Legacy is the topic of Dr. James Dobson’s latest book, a book he considers his capstone work. Your Legacy: the Greatest Gift traces the spiritual legacy left to him by his great-grandfather, grandfather, and father. Dr. Dobson shares how these men of the faith raised their families and impacted his life. He then goes on to examine just how they transmitted the faith through four (going on five) generations and how we as parents can also pass on a strong legacy of faith to our children.
Dr. Dobson says the spiritual training of children is “to be the highest priority in living for parents and grandparents who are committed Christians.” This is a subject he has touched on in other books, the subject he considers his central theme. As soon as our children can talk, we should be teaching them the fundamentals of the faith. He uses personal examples to show how this looked in his own family, and Scriptural examples of fathers who were great men of the faith—but failed to pass it on to their children. He also shares the stats from researcher George Barna that “it becomes progressively more difficult to influence children spiritually as they grow older.”
Despite that, Dr. Dobson does share tips in the next chapter for reaching our “prodigals.” Most of this chapter is a story shared by two parents whose son became rebellious in university. Dr. Dobson interviews them about what happened and how they reached out to their son until his return to their home and his faith. He then uses the story of the Prodigal Son in the New Testament to give further advice on reaching children who chose a path different than the one we taught them.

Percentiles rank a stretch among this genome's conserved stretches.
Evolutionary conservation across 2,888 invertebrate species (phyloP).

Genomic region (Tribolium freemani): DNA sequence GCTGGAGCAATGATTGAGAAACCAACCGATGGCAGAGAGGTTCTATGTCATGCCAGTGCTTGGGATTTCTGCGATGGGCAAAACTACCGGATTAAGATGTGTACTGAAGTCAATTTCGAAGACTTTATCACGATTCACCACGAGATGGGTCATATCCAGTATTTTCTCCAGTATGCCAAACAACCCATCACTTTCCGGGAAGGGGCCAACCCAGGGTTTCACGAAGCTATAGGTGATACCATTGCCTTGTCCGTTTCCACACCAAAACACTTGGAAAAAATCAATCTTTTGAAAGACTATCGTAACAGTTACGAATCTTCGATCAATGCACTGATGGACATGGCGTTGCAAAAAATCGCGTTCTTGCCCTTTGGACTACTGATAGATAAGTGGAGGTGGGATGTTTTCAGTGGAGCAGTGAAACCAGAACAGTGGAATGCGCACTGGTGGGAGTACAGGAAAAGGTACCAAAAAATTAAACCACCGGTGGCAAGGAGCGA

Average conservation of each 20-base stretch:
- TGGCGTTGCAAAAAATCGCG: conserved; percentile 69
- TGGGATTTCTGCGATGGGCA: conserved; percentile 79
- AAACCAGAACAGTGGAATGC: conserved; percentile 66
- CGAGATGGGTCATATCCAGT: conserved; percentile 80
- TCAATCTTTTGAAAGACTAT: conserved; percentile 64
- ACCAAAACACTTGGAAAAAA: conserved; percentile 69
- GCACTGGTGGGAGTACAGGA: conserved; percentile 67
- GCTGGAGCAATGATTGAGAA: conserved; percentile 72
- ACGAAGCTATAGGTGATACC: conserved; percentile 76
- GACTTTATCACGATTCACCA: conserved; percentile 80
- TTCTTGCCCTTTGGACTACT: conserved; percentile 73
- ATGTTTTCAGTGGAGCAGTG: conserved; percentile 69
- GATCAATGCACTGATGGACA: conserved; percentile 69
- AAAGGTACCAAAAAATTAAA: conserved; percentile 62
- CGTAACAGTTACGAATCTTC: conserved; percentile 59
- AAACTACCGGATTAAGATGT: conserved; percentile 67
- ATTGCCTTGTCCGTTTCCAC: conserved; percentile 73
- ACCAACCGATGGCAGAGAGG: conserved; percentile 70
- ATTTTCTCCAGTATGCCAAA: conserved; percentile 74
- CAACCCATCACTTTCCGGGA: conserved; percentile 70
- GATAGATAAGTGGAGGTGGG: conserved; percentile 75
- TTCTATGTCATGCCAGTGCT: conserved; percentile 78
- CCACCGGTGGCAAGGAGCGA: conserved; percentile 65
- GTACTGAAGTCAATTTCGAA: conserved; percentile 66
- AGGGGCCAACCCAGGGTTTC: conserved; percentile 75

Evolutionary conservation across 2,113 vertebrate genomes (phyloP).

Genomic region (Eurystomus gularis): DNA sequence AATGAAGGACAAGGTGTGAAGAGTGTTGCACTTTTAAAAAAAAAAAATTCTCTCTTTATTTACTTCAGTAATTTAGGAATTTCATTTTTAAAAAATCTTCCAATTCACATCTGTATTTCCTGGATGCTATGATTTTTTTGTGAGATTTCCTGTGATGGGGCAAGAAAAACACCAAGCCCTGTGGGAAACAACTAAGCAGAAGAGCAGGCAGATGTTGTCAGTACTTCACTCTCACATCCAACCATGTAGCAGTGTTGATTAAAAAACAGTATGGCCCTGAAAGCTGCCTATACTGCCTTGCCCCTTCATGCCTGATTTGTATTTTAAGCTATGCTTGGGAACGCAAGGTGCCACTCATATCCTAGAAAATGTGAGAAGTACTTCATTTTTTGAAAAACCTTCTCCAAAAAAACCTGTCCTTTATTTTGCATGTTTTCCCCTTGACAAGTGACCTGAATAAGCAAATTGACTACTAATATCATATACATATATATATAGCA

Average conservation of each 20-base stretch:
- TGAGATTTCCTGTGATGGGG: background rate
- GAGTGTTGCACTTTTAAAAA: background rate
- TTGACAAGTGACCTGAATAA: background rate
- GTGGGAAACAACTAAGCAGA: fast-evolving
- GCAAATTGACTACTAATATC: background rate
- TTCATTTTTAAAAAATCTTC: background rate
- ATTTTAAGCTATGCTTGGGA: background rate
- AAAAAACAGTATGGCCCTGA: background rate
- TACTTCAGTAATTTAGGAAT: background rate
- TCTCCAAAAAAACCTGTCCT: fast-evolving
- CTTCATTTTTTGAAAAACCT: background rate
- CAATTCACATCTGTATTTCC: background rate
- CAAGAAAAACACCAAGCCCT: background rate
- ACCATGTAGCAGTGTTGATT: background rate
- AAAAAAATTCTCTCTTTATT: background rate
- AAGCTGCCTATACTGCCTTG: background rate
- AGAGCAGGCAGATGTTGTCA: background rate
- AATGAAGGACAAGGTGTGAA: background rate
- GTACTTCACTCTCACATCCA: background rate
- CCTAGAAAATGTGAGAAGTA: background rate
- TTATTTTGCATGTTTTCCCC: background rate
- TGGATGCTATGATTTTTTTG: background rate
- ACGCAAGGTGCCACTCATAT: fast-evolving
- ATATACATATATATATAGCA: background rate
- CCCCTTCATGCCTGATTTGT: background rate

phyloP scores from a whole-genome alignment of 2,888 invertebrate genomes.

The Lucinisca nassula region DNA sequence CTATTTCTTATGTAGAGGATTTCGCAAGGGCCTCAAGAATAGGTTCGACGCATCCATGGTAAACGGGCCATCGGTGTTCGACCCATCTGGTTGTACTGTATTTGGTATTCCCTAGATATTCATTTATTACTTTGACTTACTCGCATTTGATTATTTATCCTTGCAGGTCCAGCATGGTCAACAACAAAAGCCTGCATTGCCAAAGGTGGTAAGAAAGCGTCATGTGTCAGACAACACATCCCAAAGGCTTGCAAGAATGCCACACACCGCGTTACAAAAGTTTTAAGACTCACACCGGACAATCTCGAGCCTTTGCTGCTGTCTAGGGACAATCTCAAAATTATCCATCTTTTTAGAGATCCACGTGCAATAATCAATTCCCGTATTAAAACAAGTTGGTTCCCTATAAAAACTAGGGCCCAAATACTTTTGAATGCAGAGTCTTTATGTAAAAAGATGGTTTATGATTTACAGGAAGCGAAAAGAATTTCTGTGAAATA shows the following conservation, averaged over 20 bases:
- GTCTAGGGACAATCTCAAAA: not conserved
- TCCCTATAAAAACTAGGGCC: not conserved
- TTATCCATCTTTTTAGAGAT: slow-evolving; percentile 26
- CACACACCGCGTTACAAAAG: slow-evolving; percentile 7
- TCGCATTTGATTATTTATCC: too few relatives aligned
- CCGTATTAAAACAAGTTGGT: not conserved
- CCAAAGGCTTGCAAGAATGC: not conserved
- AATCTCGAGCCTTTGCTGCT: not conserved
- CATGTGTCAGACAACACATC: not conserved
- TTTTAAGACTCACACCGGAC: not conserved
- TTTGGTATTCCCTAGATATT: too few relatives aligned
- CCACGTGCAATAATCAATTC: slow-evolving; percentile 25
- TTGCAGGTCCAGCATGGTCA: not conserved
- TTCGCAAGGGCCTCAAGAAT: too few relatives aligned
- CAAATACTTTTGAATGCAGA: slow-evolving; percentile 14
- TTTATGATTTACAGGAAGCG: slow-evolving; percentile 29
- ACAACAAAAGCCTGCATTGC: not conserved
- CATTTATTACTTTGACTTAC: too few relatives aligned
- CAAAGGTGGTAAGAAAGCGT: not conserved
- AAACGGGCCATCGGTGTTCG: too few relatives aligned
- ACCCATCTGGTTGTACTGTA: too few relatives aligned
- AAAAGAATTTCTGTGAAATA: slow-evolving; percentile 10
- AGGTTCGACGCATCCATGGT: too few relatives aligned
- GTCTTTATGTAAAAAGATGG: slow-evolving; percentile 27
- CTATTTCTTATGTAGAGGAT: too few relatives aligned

Throughout the book, Dr. Dobson is honest about the challenges that today’s parents face in raising their children with Christian values. In “Words Matter,” he looks at the impact that words have upon our children’s lives—and we can create a close-knit family. He notes that it is “doubly important to build relationships with kids from their earliest childhood. Your sons and daughters must know that you love them unconditionally and that everything you require is for their own good.” He emphasizes the importance of family fun and the fact that “the most meaningful activities in a family are often those simple interactions that build lasting connections between generations.”
Chapter Twelve is a Q&A with Dr. Dobson on “the Spiritual Training of Children,” containing a variety of questions from parents and Dr. Dobson’s practical answers. This chapter covers everything from the debate on letting our children decide for themselves on matters related to God, to more questions about prodigals, to helping children face the violence that happens in our world today.
Finally, at the end of the book, Dr. Dobson wraps up everything he has been saying by looking at “The Deeper Meaning of Legacy.” Here he reiterates the fact that the most importance legacy we can leave to our children is a spiritual legacy. He notes the dangers of large monetary inheritances, which can cause greed and jealousy and fighting between siblings. In closing, he tells parents, “let me urge you not to be discouraged by temporal cares. Accept the circumstances as they are presented to you. Give the highest priority to the spiritual training of your sons and daughters. They deserve your best.”
Your Legacy ends with two appendices to give parents further resources on training their children. The first appendix is “Strategies to Build Your Legacy” and the second is “Stories to Build Your Legacy.” Both give parents concrete action tips and inspiration to apply what Dr. Dobson has been talking about throughout his book. Overall, this is a book that provides parents with much food for thought, practical advice, and inspiration in raising their children to serve God.
Dr. James Dobson is a New York Times bestselling author of more than 30 books, including Bringing Up Girls: Practical Advice and Encouragement for Those Shaping the Next Generation of Women. He has a Ph.D. in child development and served for many years at the Children’s Hospital of Los Angeles and at the University of Southern California School of Medicine. He has seventeen honorary degrees and is the founder and president of Family Talk.
I received this book for review courtesy of the publicist; all opinions expressed are my own. This post contains affiliate links.